Rajbaris are a characteristic feature of Bengal and although influenced by western architecture, their inner courtyards are quite traditional. They are large in size, sometimes with a garden in the centre, and are surrounded by multiple-storeyed buildings with arched columns. The Shobhabazar Rajbari, built in 1700 by Raja Nabakrishna Deb, son of the dewan of the Nawab of Cuttack, is a reminder of the zamindari era.
Today, many of Kolkata’s Rajbaris are rented out for weddings which helps pay for their restoration and maintenance. Some are available for stay too. The thakurdalans, that is, the open courtyards are a place for Durga puja.
Badas on the other hand can be found in Chattisgarh and can be rectangular or circular in shape with cement flooring. The courtyard was mainly used for cooking and also served as a seating area for family members. Badas often had a rear courtyard meant for gardening and agricultural purposes.
Below the Vindhyas
Manduva Logili of Andhra Pradesh means courtyard house. The roof is generally supported by logs of rosewood or teakwood and the roof itself is covered with red tiles. The centre is usually left uncovered and rainwater is collected in a pit and is channelled out of the house through a drain. Manduva houses with closed tops have a pipe which channels rain water into a small pit. During dry days, it is a place for pickle-making, papad-drying and oil-bathing children too.
Kerala’s Nalukettus are compact courtyards surrounded by four halls joined together with a sloping tiled roof on all sides overhead. While Nalukettu had one courtyard, Ettukettu had two and Pathinarukettu had four courtyards. Simple-structured columns hold the roof up around the courtyard. The courtyard is called Nadumuttam and generally consists of a tulsi plant in the centre. These houses are simple yet large and can house a large number or people. Many generations of matrilineal family lived within.
The Chettinad courtyard house with its long, rectangular courtyard is a typical residence of the Chettinad villages in the Siva Ganga region of Tamil Nadu. Headed by ‘aachi’ the senior lady of the house, traditional Chettinad houses have at least two-columned courtyards into which spacious living rooms open. These houses can be identified by the colourful glasswork, marble and tiled-flooring and Burma teak pillars in addition to intricate woodwork. Used for many ceremonies including births, weddings and deaths, the courtyards have also been designed in such a way that rain water can be harvested which shows how well-planned they are.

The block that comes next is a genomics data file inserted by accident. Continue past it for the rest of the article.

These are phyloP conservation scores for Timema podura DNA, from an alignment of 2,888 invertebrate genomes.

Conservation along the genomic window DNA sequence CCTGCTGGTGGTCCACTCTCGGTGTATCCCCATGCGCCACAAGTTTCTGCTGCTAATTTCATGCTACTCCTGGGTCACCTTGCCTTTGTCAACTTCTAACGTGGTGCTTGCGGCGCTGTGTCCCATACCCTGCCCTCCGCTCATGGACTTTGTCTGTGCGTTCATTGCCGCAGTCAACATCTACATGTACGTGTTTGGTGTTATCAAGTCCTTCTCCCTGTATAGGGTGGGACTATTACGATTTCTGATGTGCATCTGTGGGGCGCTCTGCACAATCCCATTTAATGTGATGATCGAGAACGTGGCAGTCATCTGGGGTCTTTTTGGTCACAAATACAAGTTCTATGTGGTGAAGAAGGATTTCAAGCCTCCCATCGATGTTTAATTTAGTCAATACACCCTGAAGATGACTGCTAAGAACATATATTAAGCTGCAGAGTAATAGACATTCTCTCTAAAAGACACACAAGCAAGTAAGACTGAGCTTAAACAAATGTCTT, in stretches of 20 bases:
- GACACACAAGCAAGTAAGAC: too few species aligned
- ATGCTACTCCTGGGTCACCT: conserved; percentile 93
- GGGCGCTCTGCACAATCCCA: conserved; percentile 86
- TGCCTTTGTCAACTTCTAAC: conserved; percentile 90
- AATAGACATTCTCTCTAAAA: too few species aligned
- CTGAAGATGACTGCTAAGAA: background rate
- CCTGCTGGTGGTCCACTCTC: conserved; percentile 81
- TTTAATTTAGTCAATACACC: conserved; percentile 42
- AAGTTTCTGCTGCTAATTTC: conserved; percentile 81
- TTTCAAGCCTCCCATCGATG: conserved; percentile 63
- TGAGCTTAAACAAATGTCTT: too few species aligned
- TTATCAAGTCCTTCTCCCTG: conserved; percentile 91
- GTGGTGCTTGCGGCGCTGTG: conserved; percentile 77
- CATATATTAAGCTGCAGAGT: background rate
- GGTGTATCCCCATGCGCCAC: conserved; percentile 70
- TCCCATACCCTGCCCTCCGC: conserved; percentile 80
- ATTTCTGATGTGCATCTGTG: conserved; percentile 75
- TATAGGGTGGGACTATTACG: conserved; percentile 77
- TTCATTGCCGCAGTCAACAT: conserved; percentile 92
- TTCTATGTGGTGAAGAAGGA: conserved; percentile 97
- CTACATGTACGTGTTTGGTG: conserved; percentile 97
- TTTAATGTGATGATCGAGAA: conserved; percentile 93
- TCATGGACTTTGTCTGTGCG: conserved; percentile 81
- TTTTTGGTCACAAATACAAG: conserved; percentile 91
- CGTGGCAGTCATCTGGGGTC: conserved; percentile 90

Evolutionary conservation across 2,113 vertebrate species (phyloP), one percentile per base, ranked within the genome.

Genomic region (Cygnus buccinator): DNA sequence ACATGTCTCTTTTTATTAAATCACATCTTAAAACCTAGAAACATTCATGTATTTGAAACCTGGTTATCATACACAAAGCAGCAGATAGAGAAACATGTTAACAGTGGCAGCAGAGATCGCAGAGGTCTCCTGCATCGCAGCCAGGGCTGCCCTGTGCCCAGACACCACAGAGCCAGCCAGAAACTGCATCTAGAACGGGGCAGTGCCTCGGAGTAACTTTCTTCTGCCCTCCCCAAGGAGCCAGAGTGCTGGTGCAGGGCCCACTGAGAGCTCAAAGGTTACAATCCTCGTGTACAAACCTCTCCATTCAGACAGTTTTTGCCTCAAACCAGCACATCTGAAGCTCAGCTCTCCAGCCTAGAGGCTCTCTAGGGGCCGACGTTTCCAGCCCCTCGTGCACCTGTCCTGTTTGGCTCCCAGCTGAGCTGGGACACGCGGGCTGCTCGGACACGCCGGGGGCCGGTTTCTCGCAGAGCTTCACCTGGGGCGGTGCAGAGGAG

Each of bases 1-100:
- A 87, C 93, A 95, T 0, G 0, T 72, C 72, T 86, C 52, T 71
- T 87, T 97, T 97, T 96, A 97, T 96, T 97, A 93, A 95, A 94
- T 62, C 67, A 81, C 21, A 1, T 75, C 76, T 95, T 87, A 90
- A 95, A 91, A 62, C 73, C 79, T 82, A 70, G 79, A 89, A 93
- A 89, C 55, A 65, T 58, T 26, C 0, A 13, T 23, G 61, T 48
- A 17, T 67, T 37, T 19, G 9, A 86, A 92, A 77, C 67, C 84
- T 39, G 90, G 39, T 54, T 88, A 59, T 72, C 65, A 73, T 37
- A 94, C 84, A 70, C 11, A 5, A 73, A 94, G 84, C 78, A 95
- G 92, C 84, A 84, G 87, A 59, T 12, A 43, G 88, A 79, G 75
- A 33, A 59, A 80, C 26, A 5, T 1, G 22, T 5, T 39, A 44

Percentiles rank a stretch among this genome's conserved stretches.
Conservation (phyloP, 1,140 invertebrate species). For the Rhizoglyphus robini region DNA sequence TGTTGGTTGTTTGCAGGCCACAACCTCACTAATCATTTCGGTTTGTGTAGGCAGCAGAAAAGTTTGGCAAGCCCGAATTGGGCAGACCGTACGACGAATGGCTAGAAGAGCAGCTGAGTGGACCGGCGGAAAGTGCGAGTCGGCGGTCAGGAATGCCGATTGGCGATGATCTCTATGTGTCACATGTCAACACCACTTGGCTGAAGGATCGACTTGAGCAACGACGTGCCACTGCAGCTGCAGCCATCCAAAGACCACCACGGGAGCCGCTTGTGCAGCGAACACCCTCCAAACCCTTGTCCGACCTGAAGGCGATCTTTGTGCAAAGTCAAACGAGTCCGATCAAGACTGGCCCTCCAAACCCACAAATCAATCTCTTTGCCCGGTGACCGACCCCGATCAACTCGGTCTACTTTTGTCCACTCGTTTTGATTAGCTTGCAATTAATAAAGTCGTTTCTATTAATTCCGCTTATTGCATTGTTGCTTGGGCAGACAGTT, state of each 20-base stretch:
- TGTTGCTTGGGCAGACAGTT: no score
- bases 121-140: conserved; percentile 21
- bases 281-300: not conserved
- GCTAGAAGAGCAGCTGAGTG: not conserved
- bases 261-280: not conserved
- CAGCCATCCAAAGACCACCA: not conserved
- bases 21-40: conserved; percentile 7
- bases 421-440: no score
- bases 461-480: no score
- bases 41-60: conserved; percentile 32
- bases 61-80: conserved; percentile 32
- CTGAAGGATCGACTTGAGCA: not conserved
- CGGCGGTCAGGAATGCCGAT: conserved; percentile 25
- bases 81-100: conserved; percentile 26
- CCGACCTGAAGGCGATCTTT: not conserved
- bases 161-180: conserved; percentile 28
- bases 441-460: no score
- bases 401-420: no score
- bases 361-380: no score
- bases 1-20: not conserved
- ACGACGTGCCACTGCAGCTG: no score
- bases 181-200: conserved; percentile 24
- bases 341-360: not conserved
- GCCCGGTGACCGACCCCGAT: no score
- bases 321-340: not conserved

Courtyards these days have a trendy and chic look, are found in various shapes, sizes and designs. They may not necessarily be bound by passages or rooms on all sides and instead may have high fences for privacy. A lot of courtyards have tasteful woodwork and tiling with beautiful seating arrangements, grass or shrubs and plants and sometimes even swimming pools and water features. They use artificial lighting for the night which is not too bright and gives a warm look to the courtyard. However, the cost of land and construction being high courtyard houses remain the privilege of a few either as homes or as weekend getaways.
Courtyards may be simple open spaces with stone slabs for flooring and a tap in a corner for washing or for other household work; they may go a step further and have a basic seating arrangement with a chair and a table or sometimes even a swing; or the larger ones and the mansions may be grand with arched decorative columns along the perimeter of the courtyard and even plants, trees or a small garden for a little greenery and a cool atmosphere. What is true of each of these is that they were places to live, breathe and celebrate.